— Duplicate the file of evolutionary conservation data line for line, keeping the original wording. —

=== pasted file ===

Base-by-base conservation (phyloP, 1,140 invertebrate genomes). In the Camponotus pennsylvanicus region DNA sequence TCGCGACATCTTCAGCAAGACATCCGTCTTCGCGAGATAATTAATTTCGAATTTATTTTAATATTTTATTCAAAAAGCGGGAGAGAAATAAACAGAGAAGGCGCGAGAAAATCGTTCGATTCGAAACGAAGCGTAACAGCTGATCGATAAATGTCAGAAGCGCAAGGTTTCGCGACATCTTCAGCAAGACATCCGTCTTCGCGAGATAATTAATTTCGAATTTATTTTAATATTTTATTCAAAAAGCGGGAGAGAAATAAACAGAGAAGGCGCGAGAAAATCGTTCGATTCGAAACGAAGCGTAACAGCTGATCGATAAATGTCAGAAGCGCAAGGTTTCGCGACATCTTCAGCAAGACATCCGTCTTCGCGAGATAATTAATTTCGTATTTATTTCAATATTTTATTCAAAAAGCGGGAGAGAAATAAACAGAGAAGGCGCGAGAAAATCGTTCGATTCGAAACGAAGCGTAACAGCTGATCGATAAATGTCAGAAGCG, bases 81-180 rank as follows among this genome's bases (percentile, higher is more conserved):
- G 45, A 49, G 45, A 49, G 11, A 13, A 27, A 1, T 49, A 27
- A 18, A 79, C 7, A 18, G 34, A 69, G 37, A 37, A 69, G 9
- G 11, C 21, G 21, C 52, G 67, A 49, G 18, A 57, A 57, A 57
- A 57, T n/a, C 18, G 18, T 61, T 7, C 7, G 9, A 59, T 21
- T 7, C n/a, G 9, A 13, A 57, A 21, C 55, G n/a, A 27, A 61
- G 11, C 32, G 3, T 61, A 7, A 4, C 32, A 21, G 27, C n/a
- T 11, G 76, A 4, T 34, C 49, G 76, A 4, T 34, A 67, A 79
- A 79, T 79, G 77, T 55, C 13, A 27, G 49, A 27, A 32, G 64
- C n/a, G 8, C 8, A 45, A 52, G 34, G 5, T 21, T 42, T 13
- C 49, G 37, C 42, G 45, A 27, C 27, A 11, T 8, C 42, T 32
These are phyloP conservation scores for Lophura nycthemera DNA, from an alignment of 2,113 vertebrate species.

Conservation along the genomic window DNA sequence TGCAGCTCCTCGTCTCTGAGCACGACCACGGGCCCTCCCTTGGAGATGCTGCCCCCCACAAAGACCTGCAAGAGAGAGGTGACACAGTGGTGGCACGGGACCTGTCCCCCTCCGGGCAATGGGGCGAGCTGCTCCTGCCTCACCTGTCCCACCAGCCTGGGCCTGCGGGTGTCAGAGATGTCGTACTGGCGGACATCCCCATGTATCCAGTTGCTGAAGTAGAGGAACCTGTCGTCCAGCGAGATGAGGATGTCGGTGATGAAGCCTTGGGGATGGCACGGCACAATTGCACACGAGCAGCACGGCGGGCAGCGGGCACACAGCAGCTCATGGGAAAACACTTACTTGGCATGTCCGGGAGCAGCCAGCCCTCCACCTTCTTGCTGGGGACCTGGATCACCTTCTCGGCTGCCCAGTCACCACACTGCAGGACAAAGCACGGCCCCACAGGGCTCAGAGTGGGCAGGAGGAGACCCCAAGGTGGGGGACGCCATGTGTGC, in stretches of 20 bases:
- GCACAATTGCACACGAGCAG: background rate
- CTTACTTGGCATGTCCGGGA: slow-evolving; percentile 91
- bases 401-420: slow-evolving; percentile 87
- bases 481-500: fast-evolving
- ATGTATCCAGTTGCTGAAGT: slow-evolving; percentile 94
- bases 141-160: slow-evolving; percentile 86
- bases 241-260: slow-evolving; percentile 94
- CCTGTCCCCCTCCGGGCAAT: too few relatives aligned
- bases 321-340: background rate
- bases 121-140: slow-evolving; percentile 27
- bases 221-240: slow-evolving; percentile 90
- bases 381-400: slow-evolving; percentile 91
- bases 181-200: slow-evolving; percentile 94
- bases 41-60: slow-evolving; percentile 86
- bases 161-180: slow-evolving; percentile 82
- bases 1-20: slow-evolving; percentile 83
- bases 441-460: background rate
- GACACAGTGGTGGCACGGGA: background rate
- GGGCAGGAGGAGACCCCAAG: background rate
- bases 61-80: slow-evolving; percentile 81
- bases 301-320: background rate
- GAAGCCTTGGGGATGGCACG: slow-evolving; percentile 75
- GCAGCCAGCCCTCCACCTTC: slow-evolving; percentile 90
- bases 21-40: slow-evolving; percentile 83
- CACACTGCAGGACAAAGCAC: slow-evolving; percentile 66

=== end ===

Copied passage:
Base-by-base conservation (phyloP, 1,140 invertebrate genomes). In the Camponotus pennsylvanicus region DNA sequence TCGCGACATCTTCAGCAAGACATCCGTCTTCGCGAGATAATTAATTTCGAATTTATTTTAATATTTTATTCAAAAAGCGGGAGAGAAATAAACAGAGAAGGCGCGAGAAAATCGTTCGATTCGAAACGAAGCGTAACAGCTGATCGATAAATGTCAGAAGCGCAAGGTTTCGCGACATCTTCAGCAAGACATCCGTCTTCGCGAGATAATTAATTTCGAATTTATTTTAATATTTTATTCAAAAAGCGGGAGAGAAATAAACAGAGAAGGCGCGAGAAAATCGTTCGATTCGAAACGAAGCGTAACAGCTGATCGATAAATGTCAGAAGCGCAAGGTTTCGCGACATCTTCAGCAAGACATCCGTCTTCGCGAGATAATTAATTTCGTATTTATTTCAATATTTTATTCAAAAAGCGGGAGAGAAATAAACAGAGAAGGCGCGAGAAAATCGTTCGATTCGAAACGAAGCGTAACAGCTGATCGATAAATGTCAGAAGCG, bases 81-180 rank as follows among this genome's bases (percentile, higher is more conserved):
- G 45, A 49, G 45, A 49, G 11, A 13, A 27, A 1, T 49, A 27
- A 18, A 79, C 7, A 18, G 34, A 69, G 37, A 37, A 69, G 9
- G 11, C 21, G 21, C 52, G 67, A 49, G 18, A 57, A 57, A 57
- A 57, T n/a, C 18, G 18, T 61, T 7, C 7, G 9, A 59, T 21
- T 7, C n/a, G 9, A 13, A 57, A 21, C 55, G n/a, A 27, A 61
- G 11, C 32, G 3, T 61, A 7, A 4, C 32, A 21, G 27, C n/a
- T 11, G 76, A 4, T 34, C 49, G 76, A 4, T 34, A 67, A 79
- A 79, T 79, G 77, T 55, C 13, A 27, G 49, A 27, A 32, G 64
- C n/a, G 8, C 8, A 45, A 52, G 34, G 5, T 21, T 42, T 13
- C 49, G 37, C 42, G 45, A 27, C 27, A 11, T 8, C 42, T 32
These are phyloP conservation scores for Lophura nycthemera DNA, from an alignment of 2,113 vertebrate species.

Conservation along the genomic window DNA sequence TGCAGCTCCTCGTCTCTGAGCACGACCACGGGCCCTCCCTTGGAGATGCTGCCCCCCACAAAGACCTGCAAGAGAGAGGTGACACAGTGGTGGCACGGGACCTGTCCCCCTCCGGGCAATGGGGCGAGCTGCTCCTGCCTCACCTGTCCCACCAGCCTGGGCCTGCGGGTGTCAGAGATGTCGTACTGGCGGACATCCCCATGTATCCAGTTGCTGAAGTAGAGGAACCTGTCGTCCAGCGAGATGAGGATGTCGGTGATGAAGCCTTGGGGATGGCACGGCACAATTGCACACGAGCAGCACGGCGGGCAGCGGGCACACAGCAGCTCATGGGAAAACACTTACTTGGCATGTCCGGGAGCAGCCAGCCCTCCACCTTCTTGCTGGGGACCTGGATCACCTTCTCGGCTGCCCAGTCACCACACTGCAGGACAAAGCACGGCCCCACAGGGCTCAGAGTGGGCAGGAGGAGACCCCAAGGTGGGGGACGCCATGTGTGC, in stretches of 20 bases:
- GCACAATTGCACACGAGCAG: background rate
- CTTACTTGGCATGTCCGGGA: slow-evolving; percentile 91
- bases 401-420: slow-evolving; percentile 87
- bases 481-500: fast-evolving
- ATGTATCCAGTTGCTGAAGT: slow-evolving; percentile 94
- bases 141-160: slow-evolving; percentile 86
- bases 241-260: slow-evolving; percentile 94
- CCTGTCCCCCTCCGGGCAAT: too few relatives aligned
- bases 321-340: background rate
- bases 121-140: slow-evolving; percentile 27
- bases 221-240: slow-evolving; percentile 90
- bases 381-400: slow-evolving; percentile 91
- bases 181-200: slow-evolving; percentile 94
- bases 41-60: slow-evolving; percentile 86
- bases 161-180: slow-evolving; percentile 82
- bases 1-20: slow-evolving; percentile 83
- bases 441-460: background rate
- GACACAGTGGTGGCACGGGA: background rate
- GGGCAGGAGGAGACCCCAAG: background rate
- bases 61-80: slow-evolving; percentile 81
- bases 301-320: background rate
- GAAGCCTTGGGGATGGCACG: slow-evolving; percentile 75
- GCAGCCAGCCCTCCACCTTC: slow-evolving; percentile 90
- bases 21-40: slow-evolving; percentile 83
- CACACTGCAGGACAAAGCAC: slow-evolving; percentile 66